Despite the backing for digital change from the CEO’s office, there was strong resistance at the middle layer. M&M’s embrace for a culture of continuous change helped overcome this resistance. It tested an AI-based automated marketing tool that proved to deliver better outcomes than humans. Despite initial resistance, the marketing team was quick to embrace the tool, knowing well that it may render a good part of its own team redundant.

    Digital transformation involves changing the core nature of a company, its processes, operating models and systems

    • Digital transformation: Transformation is not just about change management; instead it involves changing the core nature of a company, its processes and operating models. Mahindra Finance, for instance, leveraged blockchain to disrupt its supply chain financing, reducing its supplier bill-discounting time from seven days to seven seconds. It is now working to make the platform an industry standard, which has the potential to disrupt the industry. To stay relevant and ahead of the changes, M&M has built a ‘Centre for Emerging Technologies’ that brings together the heads of business and internal experts, who collectively analyse emerging trends in technology and then frame the appropriate action plans.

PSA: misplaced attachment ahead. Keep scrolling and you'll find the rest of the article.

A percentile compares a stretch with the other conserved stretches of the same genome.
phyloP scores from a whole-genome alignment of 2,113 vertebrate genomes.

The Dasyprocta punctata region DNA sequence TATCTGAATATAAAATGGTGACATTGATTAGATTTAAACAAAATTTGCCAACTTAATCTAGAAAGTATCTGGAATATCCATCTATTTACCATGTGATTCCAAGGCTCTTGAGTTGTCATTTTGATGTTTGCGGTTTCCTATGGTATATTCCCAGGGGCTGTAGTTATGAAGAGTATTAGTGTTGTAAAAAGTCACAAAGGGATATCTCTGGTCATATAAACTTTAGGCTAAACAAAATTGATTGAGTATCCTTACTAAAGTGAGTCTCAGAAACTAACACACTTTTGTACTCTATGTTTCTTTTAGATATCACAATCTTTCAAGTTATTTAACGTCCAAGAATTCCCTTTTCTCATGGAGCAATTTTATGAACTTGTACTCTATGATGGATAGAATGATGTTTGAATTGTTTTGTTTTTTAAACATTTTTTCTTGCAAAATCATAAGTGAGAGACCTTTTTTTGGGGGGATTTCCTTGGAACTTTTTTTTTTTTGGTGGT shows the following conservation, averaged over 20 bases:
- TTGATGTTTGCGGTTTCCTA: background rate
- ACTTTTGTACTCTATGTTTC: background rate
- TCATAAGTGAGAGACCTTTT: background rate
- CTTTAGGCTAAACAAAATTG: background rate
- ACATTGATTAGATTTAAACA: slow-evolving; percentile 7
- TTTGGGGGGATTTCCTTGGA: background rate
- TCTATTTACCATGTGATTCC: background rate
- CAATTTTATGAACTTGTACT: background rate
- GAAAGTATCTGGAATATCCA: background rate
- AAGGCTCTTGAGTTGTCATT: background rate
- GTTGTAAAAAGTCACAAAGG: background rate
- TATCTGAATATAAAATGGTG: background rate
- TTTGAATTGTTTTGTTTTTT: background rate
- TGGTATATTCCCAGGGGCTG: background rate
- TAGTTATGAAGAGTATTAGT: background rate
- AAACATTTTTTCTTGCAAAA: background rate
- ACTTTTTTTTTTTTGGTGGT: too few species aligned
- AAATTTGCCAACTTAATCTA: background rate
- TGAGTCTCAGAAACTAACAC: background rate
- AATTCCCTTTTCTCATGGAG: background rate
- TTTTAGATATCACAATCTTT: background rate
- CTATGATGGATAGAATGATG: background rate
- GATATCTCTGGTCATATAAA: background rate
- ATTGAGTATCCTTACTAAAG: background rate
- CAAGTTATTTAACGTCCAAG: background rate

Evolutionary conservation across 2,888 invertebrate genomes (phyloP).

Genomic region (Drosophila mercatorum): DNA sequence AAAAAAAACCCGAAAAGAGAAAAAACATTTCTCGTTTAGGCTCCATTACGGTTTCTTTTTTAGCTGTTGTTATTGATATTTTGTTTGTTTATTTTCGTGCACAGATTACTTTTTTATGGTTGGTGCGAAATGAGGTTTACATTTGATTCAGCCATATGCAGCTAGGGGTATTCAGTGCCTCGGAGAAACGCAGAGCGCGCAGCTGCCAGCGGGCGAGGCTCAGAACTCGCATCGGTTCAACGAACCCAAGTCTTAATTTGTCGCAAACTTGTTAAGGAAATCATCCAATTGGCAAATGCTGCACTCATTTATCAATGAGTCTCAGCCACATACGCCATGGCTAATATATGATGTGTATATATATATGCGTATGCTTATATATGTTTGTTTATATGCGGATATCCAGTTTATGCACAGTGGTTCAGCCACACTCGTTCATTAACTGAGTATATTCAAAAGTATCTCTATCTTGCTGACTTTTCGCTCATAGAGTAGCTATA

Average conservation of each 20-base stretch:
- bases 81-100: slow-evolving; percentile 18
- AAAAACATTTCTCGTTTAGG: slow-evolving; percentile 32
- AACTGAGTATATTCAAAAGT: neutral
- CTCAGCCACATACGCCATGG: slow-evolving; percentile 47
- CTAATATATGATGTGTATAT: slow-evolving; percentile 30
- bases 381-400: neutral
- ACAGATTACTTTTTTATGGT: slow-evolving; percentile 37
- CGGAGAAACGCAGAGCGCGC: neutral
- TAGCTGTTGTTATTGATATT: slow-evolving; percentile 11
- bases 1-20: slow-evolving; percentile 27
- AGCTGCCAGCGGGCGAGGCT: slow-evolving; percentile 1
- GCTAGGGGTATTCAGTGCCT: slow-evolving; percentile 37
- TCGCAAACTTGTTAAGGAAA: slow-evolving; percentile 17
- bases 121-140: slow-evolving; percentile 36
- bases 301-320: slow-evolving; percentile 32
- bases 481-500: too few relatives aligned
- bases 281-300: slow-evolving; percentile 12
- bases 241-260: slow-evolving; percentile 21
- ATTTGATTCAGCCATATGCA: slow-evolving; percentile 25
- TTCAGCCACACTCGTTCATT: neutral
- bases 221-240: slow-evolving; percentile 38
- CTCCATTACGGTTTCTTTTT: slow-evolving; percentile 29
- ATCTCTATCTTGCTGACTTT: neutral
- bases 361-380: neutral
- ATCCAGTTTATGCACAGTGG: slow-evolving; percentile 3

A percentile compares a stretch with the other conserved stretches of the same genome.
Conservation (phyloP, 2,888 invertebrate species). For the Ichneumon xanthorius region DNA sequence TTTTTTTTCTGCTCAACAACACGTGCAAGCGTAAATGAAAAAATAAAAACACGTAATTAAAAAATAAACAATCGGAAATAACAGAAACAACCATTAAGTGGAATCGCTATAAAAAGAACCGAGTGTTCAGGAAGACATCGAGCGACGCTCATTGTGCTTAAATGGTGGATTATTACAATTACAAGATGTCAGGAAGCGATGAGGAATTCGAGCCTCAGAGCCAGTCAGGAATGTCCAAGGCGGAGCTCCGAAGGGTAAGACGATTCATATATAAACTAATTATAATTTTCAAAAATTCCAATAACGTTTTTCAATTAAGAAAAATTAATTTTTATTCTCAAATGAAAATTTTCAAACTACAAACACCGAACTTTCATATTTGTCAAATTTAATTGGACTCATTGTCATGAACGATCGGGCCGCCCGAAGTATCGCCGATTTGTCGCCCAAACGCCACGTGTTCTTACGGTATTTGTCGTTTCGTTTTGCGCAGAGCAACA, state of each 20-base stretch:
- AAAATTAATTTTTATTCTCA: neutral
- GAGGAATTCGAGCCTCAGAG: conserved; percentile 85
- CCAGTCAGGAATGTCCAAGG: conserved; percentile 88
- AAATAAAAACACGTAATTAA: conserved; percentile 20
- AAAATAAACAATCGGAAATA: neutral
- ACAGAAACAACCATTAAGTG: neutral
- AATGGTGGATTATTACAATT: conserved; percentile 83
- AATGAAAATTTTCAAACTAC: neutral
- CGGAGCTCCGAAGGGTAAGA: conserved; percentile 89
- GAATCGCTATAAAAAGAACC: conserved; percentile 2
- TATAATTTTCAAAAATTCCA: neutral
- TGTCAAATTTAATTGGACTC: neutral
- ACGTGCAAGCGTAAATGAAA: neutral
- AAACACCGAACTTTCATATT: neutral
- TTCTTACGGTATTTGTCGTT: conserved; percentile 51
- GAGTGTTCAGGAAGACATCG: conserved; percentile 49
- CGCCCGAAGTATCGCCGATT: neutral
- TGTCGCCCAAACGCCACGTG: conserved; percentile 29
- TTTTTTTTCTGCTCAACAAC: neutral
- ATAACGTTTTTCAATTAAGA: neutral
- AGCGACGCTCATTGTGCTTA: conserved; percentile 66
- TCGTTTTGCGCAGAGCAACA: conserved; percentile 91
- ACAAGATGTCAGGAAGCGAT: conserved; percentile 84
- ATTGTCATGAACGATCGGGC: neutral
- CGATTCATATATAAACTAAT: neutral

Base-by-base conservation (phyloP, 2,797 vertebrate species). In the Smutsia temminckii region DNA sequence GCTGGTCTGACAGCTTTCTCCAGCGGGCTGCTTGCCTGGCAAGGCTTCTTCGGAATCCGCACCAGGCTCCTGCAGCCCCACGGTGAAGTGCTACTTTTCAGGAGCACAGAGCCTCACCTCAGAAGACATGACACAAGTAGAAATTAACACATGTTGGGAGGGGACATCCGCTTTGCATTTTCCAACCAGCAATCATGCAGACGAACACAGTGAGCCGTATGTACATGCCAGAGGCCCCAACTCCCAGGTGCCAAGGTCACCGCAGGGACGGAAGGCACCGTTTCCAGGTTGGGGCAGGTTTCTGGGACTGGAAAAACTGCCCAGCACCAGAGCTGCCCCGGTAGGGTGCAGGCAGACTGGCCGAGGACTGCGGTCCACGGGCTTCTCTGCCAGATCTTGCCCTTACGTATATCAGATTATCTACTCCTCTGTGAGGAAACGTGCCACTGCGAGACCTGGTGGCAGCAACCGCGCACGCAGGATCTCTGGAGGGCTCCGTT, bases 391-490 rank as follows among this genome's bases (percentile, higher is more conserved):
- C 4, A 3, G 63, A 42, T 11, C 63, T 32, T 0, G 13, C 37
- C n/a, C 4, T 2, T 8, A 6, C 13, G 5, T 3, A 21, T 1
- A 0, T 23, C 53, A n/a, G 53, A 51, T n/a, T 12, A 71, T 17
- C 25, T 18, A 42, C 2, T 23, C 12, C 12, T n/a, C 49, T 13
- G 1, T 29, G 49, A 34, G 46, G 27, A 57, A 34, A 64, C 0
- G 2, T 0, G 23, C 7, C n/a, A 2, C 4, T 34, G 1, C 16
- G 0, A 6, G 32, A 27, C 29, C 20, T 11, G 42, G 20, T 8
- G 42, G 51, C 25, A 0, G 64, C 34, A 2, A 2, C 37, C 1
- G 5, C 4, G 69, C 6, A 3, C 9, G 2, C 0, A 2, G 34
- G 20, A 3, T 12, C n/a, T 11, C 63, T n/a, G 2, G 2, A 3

Big organisations must embrace start-ups to promote swift action of strategically-viable opportunities

    • Start-ups: Too often, transformation efforts fall flat due to the problems that arise when silos – a legacy of command-and-control structures – fail to come together with a sense of ‘mission’. To overcome this, many big corporations are embracing start-ups within their walls. This calls for an agile leadership mindset that promotes swift action of strategically viable opportunities, and an organisational structure that lends operational independence and freedom. M&M, for instance, launched ‘Trringo’ – the tractor world’s equivalent of Uber. Similarly, the company is ‘Uberising’ the commercial-vehicle rental space with ‘Smart Shift’, which connects SMEs with transporters and taps into unused capacity, not only of M&M CVs, but those of its competitors too. In the electric vehicle space, M&M acquired an Italian EV start-up – Pininfarina, famous for designing Ferrari sports cars – to develop a high-performance electric sports car. The aim is to leverage new-age electric technology for its overall auto business.